Sydni Dunn

Staff Reporter at The Chronicle of Higher Education

Tired of Waiting on the Search Committee? Just Reject Yourself.

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Earlier this year Linda Ziegenbein, an adjunct lecturer of anthropology at the University of Massachusetts at Amherst, was one of three candidates selected to interview for a tenure-track position at a university in the Midwest. The search committee flew her out for two days of serious courtship: a tour of campus, lunch with students, dinner with faculty members, meetings with various administrators.

By the time she left, she was feeling confident. “It seemed to go really well,” she says. “I had a wonderful experience.”

Then six weeks passed. Ziegenbein didn’t hear a peep from the committee. She began to wonder if it was a lost cause.

Her suspicions were soon confirmed when she came across a status update from a Facebook friend. The friend, it turns out, had just landed the very same position.

As for the search committee? “I never did hear from them again,” Ziegenbein says, chuckling. “It’s one of those things that’s so absurd it’s laughable.”

“Departments spend hundreds of dollars to fly people in, they spend two intense days with them, and then they don’t acknowledge it,” she says. “They aren’t even doing a little bit to take the sting out of it.”

So Ziegenbein decided to take matters into her own hands. With the help of her husband, a software developer, she created the Academic Rejection Letter Generator, an electronic service that provides closure to academic job hunters.

“I thought this would be something nice, and give people a chuckle,” she says. “So many people have had this experience. It almost seems normal for us.”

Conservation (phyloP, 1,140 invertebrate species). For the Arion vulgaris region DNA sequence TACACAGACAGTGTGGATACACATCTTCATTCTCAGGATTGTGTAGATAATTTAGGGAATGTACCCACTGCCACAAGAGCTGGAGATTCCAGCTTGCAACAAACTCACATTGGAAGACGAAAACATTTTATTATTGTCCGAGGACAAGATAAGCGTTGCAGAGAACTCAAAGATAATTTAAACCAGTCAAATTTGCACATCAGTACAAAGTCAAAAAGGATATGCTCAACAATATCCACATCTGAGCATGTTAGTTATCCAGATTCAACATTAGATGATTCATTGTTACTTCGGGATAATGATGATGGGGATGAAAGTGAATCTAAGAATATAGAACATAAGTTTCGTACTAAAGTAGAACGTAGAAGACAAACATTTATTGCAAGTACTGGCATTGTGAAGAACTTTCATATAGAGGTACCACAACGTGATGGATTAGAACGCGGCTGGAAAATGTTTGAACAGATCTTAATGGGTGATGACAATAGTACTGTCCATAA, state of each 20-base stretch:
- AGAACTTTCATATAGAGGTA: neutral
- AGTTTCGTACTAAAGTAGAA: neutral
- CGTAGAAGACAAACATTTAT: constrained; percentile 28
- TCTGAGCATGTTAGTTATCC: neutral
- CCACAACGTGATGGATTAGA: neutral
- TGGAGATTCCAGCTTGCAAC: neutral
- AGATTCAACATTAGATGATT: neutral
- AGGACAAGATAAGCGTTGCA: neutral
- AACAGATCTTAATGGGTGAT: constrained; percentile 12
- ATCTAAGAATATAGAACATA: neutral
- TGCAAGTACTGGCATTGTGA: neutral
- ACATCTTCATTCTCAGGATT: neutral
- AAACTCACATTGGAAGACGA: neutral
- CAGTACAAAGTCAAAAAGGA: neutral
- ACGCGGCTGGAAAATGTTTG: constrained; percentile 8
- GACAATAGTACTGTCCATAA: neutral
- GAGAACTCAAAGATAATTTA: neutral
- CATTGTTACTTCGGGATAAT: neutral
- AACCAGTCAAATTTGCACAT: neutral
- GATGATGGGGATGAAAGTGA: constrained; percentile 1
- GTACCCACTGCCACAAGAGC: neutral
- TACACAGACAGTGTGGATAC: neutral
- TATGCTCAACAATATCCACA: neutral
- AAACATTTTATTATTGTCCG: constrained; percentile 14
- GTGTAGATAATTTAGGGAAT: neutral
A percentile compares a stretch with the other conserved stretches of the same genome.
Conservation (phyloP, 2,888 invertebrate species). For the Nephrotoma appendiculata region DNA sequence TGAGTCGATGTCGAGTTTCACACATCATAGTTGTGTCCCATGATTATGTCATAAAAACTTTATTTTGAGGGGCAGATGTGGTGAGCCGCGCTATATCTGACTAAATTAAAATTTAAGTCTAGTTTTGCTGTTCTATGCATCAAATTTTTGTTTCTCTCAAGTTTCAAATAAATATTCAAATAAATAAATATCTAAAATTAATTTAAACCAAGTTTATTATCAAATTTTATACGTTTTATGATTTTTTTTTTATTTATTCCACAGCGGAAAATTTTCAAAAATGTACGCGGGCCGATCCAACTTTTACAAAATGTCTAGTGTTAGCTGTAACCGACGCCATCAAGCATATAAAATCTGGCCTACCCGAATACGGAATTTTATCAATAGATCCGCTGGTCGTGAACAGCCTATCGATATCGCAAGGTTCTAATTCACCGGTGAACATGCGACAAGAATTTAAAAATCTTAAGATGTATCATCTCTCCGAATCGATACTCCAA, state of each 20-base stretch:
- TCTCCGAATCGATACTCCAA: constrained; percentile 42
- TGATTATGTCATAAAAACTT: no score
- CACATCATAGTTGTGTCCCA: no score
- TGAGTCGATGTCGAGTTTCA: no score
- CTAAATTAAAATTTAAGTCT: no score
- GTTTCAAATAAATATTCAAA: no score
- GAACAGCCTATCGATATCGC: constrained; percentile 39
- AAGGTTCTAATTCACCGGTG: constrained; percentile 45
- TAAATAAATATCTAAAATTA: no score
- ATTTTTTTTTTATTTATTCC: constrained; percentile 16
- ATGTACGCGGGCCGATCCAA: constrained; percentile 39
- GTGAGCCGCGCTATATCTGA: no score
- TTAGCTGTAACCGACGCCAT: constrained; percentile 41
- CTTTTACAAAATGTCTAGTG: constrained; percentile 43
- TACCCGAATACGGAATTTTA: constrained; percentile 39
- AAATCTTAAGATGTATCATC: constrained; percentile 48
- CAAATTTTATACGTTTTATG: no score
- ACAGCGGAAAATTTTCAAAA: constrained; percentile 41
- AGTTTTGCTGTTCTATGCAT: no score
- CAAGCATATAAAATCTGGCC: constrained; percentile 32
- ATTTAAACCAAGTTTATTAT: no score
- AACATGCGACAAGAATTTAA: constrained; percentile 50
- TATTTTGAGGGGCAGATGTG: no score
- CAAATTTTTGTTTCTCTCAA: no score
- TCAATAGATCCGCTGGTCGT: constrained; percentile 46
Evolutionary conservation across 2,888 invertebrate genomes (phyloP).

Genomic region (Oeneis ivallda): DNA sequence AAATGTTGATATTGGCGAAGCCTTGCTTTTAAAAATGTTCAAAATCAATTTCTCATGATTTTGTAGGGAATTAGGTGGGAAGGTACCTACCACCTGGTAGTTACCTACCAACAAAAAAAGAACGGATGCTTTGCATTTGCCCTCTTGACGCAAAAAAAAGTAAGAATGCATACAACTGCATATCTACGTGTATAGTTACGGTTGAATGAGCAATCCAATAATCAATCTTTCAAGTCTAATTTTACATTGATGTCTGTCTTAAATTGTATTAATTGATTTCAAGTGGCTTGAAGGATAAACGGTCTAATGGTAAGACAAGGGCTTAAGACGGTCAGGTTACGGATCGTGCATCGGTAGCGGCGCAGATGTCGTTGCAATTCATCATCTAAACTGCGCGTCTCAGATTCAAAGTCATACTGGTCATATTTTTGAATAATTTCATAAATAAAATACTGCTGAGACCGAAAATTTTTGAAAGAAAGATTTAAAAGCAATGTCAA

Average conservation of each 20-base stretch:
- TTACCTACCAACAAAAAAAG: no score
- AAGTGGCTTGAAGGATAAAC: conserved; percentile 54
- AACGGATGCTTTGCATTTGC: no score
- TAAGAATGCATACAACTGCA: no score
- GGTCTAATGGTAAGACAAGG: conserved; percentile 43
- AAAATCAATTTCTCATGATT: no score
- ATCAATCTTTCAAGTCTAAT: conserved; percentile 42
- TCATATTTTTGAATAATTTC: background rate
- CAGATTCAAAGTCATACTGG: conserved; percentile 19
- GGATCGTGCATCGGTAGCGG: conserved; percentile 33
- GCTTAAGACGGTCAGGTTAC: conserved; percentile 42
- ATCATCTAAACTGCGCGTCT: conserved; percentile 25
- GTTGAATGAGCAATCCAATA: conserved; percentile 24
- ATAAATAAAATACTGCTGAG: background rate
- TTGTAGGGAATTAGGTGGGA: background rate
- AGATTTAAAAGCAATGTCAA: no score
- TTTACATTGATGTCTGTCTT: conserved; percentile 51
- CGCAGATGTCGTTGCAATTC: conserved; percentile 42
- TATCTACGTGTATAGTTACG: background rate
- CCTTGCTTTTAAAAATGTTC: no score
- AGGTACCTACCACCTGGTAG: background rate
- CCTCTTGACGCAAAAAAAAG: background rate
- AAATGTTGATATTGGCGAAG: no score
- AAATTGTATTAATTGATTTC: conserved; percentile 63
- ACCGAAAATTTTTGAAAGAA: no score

The generator is as simple as it sounds: Enter your name, and the tool will deliver the personalized letdown you’ve been craving. As a bonus, it’s polite and professional.

“When I wrote it, I thought, ‘What are things you would want to hear? What are the elements of a gentle rejection?’” Ziegenbein says. “I came up with four parts: Thank the person for coming out, compliment their research, give them a soft letdown, and wish them good luck.”

Not every letter is the same, though. She crafted different sentences for those four main sections, which are scrambled each time the page is refreshed. In total, she says, there are 256 versions of the denial.

One letter, for example, might say your research will “revolutionize the field,” while another will remind you their decision is “not an indictment of your worth as a future scholar or colleague.”

It’s hard to say exactly how many people have used the letter generator so far, she says, but she can tell, at least, that it has been in use. She’s also received positive feedback from people who have circulated the tool.

But for Ziegenbein, it’s not about how many people visit the site; it’s about what they take away.

“Anything we can do to help people on the job market is a good thing,” she says. “I hope this helps people who are in that awful place and encourages search committees to get in touch with candidates.”

Have you ever received a truly awesome or terrible rejection letter? Tell us about it in the comments section below.

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9 Comments